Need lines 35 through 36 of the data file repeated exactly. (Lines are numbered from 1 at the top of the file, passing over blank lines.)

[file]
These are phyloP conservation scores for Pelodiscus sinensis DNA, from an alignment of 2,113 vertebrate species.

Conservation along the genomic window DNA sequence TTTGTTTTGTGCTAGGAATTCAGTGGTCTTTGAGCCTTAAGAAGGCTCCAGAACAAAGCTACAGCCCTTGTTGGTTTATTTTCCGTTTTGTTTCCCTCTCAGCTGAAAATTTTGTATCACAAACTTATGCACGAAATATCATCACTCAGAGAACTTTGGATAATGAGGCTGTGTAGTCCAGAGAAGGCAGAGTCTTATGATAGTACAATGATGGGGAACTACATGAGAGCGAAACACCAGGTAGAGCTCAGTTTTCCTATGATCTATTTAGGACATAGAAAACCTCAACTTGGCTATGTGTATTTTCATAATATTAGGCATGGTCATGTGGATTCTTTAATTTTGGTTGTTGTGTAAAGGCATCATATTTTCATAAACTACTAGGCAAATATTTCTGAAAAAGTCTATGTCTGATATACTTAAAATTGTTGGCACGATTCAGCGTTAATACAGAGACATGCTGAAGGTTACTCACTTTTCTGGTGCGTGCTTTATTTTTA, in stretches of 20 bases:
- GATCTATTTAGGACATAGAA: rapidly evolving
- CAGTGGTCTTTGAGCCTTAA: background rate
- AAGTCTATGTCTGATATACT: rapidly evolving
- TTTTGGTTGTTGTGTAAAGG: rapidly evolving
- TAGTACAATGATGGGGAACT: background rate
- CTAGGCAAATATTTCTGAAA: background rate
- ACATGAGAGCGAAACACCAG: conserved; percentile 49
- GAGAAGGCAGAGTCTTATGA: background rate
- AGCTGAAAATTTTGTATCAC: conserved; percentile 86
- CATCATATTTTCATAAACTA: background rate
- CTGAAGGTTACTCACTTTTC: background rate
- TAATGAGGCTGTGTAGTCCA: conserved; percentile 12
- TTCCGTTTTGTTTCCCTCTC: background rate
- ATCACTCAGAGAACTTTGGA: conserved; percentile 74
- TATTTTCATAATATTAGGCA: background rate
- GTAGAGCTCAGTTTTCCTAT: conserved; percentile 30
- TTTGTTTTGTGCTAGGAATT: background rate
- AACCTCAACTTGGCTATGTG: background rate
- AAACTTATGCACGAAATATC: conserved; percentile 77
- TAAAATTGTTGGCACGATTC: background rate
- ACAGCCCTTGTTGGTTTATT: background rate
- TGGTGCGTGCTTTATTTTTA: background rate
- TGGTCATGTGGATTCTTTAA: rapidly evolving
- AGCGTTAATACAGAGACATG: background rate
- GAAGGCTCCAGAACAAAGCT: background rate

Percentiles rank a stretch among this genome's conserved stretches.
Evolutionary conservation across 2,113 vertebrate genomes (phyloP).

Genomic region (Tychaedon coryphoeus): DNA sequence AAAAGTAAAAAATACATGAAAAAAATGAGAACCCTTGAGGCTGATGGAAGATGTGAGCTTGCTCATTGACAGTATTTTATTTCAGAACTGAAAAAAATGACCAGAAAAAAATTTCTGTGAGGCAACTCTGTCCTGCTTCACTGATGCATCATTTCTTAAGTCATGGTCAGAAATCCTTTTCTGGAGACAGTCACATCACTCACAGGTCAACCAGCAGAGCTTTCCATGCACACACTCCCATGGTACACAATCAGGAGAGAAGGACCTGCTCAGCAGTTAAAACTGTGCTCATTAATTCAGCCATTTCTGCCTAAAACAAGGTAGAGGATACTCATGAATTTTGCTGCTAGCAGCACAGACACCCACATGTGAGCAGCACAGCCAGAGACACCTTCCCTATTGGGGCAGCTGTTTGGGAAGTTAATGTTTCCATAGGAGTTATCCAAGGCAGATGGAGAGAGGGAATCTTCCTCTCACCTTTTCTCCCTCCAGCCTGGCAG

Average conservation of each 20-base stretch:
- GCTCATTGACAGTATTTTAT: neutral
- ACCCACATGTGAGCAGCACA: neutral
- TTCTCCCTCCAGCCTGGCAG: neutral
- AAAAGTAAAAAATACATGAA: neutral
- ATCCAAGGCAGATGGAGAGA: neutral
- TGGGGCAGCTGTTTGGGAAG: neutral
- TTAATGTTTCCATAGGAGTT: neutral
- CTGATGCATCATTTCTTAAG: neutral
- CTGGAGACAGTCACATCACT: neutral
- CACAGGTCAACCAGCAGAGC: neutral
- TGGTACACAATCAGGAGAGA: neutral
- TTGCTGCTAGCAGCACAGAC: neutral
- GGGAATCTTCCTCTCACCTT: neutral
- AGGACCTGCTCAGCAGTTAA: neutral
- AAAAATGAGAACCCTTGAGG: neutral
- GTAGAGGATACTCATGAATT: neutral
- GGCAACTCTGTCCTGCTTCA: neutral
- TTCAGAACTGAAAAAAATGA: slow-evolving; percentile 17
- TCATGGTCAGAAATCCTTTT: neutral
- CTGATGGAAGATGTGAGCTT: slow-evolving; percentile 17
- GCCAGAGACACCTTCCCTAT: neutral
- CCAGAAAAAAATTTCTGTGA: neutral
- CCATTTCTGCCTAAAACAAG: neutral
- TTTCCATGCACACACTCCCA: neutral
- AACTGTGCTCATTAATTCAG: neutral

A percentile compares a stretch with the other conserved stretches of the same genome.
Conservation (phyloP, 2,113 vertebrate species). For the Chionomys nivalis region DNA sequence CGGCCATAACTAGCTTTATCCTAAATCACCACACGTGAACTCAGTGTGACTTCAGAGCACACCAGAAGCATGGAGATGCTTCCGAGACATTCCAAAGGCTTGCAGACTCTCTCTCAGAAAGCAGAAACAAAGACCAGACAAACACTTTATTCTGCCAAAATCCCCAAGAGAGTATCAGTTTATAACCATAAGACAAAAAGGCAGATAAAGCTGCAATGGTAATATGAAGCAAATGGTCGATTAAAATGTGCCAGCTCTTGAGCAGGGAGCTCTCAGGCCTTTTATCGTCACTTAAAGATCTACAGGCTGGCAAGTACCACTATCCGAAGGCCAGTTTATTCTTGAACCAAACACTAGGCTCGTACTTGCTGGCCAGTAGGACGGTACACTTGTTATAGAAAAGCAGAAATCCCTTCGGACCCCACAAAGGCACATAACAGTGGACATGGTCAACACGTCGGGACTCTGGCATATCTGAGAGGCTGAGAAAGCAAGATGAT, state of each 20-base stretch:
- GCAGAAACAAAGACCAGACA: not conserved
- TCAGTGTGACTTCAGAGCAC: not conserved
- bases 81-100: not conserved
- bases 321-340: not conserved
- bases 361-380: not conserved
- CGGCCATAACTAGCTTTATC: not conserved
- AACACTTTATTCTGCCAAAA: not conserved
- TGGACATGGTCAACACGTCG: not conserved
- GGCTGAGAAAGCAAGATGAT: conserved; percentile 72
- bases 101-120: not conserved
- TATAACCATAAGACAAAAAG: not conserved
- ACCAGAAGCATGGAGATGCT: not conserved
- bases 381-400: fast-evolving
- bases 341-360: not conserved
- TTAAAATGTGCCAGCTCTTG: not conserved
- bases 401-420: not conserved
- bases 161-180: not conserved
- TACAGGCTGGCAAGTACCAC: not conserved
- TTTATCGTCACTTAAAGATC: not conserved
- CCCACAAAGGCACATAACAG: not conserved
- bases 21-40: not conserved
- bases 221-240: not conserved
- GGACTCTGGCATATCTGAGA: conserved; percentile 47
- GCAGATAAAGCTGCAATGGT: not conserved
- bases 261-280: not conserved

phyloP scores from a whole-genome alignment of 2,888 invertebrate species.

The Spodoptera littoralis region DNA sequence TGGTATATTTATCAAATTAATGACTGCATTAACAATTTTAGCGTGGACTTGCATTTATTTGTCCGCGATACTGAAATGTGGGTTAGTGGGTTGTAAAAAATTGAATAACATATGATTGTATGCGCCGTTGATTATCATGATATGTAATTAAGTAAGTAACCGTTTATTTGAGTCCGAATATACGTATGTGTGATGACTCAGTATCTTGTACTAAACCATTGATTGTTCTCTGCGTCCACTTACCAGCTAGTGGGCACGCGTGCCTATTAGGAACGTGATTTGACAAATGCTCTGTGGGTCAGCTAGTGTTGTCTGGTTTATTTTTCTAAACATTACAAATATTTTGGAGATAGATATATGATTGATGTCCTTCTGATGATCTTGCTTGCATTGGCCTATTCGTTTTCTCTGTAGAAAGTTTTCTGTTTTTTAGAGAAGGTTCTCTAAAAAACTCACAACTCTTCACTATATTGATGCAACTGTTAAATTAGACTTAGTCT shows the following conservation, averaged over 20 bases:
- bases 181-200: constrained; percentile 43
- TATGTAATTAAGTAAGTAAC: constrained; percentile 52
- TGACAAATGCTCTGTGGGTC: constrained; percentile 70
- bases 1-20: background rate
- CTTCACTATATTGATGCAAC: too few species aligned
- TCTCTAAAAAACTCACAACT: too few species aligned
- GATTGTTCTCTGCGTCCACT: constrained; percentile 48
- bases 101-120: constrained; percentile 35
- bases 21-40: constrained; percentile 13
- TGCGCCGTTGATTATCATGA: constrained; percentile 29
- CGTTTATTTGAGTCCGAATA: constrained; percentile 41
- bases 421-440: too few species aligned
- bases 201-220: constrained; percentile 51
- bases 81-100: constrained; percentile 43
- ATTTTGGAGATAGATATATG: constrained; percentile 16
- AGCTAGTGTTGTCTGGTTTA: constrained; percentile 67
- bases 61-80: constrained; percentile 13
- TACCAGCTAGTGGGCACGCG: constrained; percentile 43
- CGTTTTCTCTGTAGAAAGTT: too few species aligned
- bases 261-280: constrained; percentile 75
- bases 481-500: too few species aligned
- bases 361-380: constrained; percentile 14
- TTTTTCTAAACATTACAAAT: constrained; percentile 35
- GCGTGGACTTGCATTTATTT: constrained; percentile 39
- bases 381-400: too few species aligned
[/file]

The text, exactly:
- AAAAGTAAAAAATACATGAA: neutral
- ATCCAAGGCAGATGGAGAGA: neutral